However, back to the meat of this hamburger: time travel. According to Mr. Greenberg, without directly manipulating time, “There are ways that you could travel through space, with things such as wormholes. Wormholes are ways that one region of space has been bent to connect to another region of space, and there isn’t anything that says that that isn’t possible mathematically, but that isn’t something that has been observed or something we currently understand to make happen. But it's a common thing in science fiction movies to travel great distances that come with bending space.”
Okay, I swear this wasn’t my question. But hey, why not take a stab at it anyway. Without too much fluff, let’s cut to the chase here. Is there any chance that the Earth is flat? As I figured he would, Mr. Greenberg shuts that down immediately. “There is no chance that the Earth is flat,” he says. “There’s an abundance of evidence and experiments that show that the Earth is round, and to say or believe the Earth is flat is to believe something that is clearly refuted by observation, experiment and evidence, and [when you discuss if the Earth is flat] you’re no longer having a scientific discussion, and personally I would choose not to engage in such a discussion.” Damn. Let’s go Greenberg. “Certainly people are entitled to believe what they want, but that doesn’t mean that their belief is reasonable, or there's any evidence to support that.”
However, he’s not done yet. “I don’t know how many people sincerely believe the theory as I don’t have discussions with flat Earthers, so ultimately I don’t know, but it's a centuries-old belief, and you learn in elementary school that people didn’t want Columbus to sail across the ocean blue because they thought he’d fall off the Earth, but even at that time it was pretty well understood that that's not how it was.” Even then. “I mean you can clearly see ships coming onto the horizon, for example, you can’t see them and then you can see them, which from the most basic observations hundreds of years ago, show that the Earth is round.” To end off, he says that “it’s a belief that people had hundreds if not years ago, and to me it's sad. It limits your ability to understand the universe in the way that it is and we can’t choose what it is, it is what it is and you like it or not.”
Mr. Newman wanted me to ask Mr. Greenberg about the "trash corona" around Earth. Mr. Greenberg explains that it’s a growing problem. “As more countries are putting objects up into space, it's a potentially a dangerous problem for the international space station, because space debris is moving tens of thousands of miles per hour so if a piece of space debris hits the space station it could be catastrophic.” But what does he mean by catastrophic? Could it create a black hole? Cause a break in the space-time continuum? No. But, “it could cause a hole in the space station, and the station would lose pressure, I mean a large enough thing hits the space station, it could be the end of the space station. Over a certain size all space debris is actually tracked, and while smaller pieces are going to burn up upon re-entry into the earth's atmosphere, most bigger pieces are probably going to end up in the ocean, probability wise, but bigger pieces could hit the earth and cause damage to infrastructure and even kill people on the surface of the earth.” He ends saying that he thinks “space exploration is definitely our future and we need to be very careful about space debris and what that is going to do to the Earth and our ability to navigate that region.”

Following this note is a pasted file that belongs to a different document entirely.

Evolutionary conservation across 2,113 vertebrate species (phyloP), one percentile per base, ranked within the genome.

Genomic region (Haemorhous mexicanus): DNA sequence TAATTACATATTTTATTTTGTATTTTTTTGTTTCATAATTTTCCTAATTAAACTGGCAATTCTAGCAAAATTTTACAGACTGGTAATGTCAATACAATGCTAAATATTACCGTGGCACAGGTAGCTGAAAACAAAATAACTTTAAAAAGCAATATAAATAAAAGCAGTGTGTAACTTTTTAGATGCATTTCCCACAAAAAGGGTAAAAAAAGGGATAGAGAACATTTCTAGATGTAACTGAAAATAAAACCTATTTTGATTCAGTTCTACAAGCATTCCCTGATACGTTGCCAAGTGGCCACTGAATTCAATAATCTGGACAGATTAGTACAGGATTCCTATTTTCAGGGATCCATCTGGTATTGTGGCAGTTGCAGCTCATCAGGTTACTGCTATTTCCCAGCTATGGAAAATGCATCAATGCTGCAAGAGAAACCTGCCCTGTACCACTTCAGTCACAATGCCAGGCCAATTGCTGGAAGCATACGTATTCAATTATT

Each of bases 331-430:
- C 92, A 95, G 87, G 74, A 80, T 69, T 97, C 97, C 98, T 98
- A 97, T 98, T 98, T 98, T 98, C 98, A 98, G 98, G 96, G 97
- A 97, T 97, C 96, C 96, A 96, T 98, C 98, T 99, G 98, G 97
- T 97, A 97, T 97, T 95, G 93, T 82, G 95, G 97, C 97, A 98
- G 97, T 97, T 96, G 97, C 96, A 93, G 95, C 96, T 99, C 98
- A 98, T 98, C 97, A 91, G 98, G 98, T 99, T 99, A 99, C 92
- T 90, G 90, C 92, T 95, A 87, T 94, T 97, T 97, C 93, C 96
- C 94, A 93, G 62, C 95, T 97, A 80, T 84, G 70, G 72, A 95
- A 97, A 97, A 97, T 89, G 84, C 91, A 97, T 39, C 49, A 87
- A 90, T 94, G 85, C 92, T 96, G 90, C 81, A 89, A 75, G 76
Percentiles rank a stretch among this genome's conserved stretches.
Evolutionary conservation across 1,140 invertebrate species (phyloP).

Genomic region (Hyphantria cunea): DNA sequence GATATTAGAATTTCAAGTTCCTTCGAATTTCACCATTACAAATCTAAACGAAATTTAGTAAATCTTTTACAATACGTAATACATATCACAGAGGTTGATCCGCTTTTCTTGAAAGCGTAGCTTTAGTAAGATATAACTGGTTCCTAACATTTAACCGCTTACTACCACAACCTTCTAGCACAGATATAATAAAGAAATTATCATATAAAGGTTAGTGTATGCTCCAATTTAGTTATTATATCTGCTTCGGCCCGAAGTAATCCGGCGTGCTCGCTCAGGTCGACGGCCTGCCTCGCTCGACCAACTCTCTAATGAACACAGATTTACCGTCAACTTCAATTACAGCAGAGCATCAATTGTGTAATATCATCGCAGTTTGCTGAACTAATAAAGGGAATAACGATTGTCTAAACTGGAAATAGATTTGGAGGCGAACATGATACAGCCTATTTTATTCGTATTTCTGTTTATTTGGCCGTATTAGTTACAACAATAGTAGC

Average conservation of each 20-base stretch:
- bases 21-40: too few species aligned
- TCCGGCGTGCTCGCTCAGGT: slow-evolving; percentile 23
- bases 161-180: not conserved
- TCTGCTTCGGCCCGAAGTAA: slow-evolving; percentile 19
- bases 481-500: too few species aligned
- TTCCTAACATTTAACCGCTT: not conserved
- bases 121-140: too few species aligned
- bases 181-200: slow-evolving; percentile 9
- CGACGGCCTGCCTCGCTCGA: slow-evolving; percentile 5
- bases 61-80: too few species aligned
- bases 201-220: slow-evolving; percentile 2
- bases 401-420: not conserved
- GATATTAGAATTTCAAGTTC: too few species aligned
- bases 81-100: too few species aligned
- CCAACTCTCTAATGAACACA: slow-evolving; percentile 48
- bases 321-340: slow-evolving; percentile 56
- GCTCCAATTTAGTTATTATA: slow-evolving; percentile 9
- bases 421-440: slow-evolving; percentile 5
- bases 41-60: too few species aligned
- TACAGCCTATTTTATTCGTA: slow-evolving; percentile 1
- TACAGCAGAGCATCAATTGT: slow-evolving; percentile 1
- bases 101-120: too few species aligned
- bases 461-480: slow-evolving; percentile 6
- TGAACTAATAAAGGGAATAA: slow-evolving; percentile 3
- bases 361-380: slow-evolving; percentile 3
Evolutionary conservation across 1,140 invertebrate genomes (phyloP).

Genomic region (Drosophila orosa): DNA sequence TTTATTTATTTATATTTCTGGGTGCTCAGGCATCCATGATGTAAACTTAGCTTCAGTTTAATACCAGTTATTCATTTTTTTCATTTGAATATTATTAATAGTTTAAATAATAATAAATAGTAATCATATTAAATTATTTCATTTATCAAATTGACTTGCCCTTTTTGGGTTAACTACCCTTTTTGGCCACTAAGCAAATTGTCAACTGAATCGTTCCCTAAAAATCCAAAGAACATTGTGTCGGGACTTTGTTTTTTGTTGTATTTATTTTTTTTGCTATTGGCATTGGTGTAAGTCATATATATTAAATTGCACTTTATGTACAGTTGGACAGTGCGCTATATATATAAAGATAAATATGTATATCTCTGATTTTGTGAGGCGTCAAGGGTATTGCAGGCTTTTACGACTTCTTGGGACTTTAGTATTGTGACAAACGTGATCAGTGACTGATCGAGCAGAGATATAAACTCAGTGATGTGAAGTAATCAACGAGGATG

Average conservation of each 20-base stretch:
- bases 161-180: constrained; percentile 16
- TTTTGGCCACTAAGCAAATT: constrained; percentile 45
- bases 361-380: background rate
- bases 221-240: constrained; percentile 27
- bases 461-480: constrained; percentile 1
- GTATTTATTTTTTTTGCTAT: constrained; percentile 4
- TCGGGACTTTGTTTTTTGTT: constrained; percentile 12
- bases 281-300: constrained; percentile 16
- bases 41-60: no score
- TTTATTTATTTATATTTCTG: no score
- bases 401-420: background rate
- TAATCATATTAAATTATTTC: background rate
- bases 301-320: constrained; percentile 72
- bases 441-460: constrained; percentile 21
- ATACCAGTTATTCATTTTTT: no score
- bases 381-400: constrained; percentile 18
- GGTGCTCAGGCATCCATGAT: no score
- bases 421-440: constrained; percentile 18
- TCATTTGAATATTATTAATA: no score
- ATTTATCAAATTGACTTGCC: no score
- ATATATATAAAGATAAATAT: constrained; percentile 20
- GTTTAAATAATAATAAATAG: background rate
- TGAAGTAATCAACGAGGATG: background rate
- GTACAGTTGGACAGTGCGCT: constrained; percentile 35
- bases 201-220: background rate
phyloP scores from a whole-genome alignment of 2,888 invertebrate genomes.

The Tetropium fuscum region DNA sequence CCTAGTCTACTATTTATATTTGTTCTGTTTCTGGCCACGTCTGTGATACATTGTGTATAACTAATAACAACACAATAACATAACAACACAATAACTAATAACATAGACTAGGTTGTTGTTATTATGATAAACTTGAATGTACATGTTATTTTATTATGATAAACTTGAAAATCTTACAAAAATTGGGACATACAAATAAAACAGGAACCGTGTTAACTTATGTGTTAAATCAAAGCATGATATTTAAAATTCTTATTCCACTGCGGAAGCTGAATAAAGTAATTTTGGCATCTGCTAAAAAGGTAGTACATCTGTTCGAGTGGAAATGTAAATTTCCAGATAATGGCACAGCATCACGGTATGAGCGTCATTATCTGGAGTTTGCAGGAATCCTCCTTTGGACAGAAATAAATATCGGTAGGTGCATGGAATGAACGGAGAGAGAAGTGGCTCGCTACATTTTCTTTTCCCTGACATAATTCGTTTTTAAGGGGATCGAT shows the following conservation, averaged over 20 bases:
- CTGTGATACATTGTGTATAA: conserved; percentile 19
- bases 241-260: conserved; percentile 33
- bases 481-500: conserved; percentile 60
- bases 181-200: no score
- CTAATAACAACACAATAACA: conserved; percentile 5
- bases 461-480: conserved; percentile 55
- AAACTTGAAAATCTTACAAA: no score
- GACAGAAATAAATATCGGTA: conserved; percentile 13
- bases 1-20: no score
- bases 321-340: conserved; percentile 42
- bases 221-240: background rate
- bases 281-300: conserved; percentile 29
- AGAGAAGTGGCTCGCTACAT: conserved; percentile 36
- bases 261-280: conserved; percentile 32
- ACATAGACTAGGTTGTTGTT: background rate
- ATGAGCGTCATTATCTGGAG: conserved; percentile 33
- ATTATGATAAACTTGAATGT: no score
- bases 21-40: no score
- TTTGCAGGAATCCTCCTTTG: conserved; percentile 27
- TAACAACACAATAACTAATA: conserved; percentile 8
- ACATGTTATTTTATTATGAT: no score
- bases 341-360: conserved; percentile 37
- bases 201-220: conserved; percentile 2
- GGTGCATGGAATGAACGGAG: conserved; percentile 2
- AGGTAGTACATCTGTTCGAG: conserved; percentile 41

Now our last and final question. What about life on other planets? According to Mr. Greenberg, “I think it is likely but I don’t know about the likelihood of intelligent life, but in terms of microbial life, I think we'll find it in our own solar system, if not on subsurface waters of Mars, we'll find it on some of the moons of Jupiter and Saturn.” He explains that this is because on those bodies “there are conditions that are prime for microbial life. There are liquid environments, and from what we know so far, things that are necessary for life are some kind of liquid medium, water usually, and some kind of energy or heat source. Geothermal vents at the bottom of the ocean we’ve seen life develop there, there are geothermal vents like that on moons of Saturn and Jupiter and subsurface oceans on other bodies.” In short, “I would be very surprised if there isn’t life in our solar system,” he says.
But could there be intelligent life outside our solar system? Or a parallel universe where it’s us but slightly different? Maybe when you smile into a mirror it winks back at you? Mr. Greenberg puts it this way: there are hundreds of billions of galaxies and each of those has hundreds of billions of stars, and very likely that intelligent life has developed elsewhere, but given current technologies will we ever know? “There are mathematics and theories that suggest that's possible, but again you can’t observe it, it's just a lot of fancy math.”
Ooh. Perhaps they have the same problem and they’re just trying to find us.